On another unfortunate note, it is discouraging to report that North American Lumber, a building supply company with which we had a lengthy bargaining relationship (well over 50 years), has decided to close their doors in Thunder Bay. The membership had dwindled to just 2 delivery members. The 10-12 inside workers who were members of the UFCW also lost their jobs. It is a loss to our community and the workers to lose this long-established company.

Bargaining is set to begin at Unitized Manufacturing in the next little while. Their agreement expired on April 30th. The membership has realistic expectations in this round as competition is increasing in the truss business locally.

In reviewing my report, if it seems negative, it’s not deliberate. There have been successes as well, but space doesn’t allow a complete report. We are always hopeful that things will improve and that the next report will be all good news.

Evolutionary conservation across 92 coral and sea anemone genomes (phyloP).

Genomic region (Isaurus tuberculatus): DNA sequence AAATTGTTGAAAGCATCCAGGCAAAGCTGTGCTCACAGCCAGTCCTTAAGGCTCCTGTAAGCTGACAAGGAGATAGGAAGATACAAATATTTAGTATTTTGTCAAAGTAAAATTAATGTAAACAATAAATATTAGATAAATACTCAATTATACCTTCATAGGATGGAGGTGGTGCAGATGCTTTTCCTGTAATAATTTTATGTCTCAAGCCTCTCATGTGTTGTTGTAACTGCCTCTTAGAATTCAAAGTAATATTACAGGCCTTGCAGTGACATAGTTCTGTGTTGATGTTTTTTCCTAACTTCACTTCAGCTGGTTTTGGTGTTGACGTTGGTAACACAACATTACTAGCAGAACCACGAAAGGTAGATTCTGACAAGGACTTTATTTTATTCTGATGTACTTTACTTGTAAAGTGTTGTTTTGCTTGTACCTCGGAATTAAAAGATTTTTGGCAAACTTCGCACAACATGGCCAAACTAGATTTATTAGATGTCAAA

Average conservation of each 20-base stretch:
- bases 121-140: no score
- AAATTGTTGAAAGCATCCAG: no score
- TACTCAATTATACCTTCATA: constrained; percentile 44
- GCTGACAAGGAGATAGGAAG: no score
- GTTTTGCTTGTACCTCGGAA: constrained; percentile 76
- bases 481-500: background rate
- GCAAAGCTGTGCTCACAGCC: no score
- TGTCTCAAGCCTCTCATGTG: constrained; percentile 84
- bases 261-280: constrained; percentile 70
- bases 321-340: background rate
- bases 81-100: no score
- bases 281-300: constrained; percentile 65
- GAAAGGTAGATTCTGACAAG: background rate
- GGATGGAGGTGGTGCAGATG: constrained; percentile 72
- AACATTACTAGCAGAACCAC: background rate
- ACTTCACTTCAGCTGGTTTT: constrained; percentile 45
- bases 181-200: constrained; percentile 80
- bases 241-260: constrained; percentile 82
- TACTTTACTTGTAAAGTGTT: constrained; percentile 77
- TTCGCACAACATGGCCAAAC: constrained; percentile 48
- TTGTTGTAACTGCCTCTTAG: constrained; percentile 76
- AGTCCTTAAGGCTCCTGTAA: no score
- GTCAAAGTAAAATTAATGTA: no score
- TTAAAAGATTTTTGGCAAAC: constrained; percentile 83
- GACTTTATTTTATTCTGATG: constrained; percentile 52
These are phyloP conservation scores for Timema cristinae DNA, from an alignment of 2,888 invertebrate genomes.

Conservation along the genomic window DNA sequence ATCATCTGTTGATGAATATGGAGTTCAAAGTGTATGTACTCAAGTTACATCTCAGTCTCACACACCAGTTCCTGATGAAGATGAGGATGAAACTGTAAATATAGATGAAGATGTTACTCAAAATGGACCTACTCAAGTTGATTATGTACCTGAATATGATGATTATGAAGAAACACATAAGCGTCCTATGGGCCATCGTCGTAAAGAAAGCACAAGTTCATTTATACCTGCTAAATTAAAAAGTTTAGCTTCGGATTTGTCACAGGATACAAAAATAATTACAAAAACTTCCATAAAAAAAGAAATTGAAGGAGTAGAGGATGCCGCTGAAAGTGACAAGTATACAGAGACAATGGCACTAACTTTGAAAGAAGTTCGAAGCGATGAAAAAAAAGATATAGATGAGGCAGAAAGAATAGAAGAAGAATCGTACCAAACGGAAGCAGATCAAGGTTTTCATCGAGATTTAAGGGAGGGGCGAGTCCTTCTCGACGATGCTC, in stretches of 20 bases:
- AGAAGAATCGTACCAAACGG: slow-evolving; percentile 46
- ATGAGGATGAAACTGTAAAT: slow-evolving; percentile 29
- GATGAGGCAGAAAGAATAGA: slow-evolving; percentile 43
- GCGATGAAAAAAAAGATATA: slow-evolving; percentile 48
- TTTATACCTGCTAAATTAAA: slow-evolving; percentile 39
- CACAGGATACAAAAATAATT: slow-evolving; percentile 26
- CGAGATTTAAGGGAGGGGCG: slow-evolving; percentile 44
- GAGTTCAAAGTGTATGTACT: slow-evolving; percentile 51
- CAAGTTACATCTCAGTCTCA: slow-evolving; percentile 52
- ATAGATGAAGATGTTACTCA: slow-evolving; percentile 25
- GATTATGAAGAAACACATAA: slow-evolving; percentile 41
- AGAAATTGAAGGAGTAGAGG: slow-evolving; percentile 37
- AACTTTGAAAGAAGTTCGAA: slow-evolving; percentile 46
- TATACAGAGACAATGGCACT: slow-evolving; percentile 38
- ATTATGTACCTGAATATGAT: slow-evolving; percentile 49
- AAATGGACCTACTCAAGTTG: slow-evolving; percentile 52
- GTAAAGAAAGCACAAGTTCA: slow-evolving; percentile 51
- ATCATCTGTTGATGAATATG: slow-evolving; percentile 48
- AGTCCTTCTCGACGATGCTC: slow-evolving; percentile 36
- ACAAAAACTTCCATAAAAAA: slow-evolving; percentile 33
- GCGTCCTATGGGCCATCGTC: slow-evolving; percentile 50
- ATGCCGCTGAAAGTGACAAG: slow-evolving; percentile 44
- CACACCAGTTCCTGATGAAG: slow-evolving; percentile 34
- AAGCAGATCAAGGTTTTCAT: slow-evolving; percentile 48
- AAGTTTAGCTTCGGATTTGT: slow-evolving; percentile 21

The only tangible way to achieve good news is to make it. Keep up the struggle; we have a long way to go in creating a just society for all. 

In closing I want to wish the entire membership a safe, healthy and enjoyable summer. Hopefully the fish will bite more than the black flies.

In Solidarity;
Bruce Frost


White River:

There is a new Collective Agreement in place at WRFP. The parties have reached a tentative agreement on March 22nd, 2018 and this agreement was ratified by the members on March 27th, 2018. This is a five (5) year agreement with increases in wages and benefits that follows the pattern agreement set in Cochrane. Some language has been changed in a couple of Articles, especially in the vacation and grievance procedure Articles.


As per the last round of negotiations with the Company, the Hornepayne operations are connected directly with the outcome of the White River negotiations since it was agreed that all Articles and increases negotiated in the Memorandum of Agreement between WRFP and the Steelworkers Local 1-2010 would apply to the Hornepayne Lumber Collective Agreement. Therefore changes are going to be made in the Collective Agreement to reflect what was agreed to with WRFP. The parties are discussing the changes that are going to be part of the new agreement.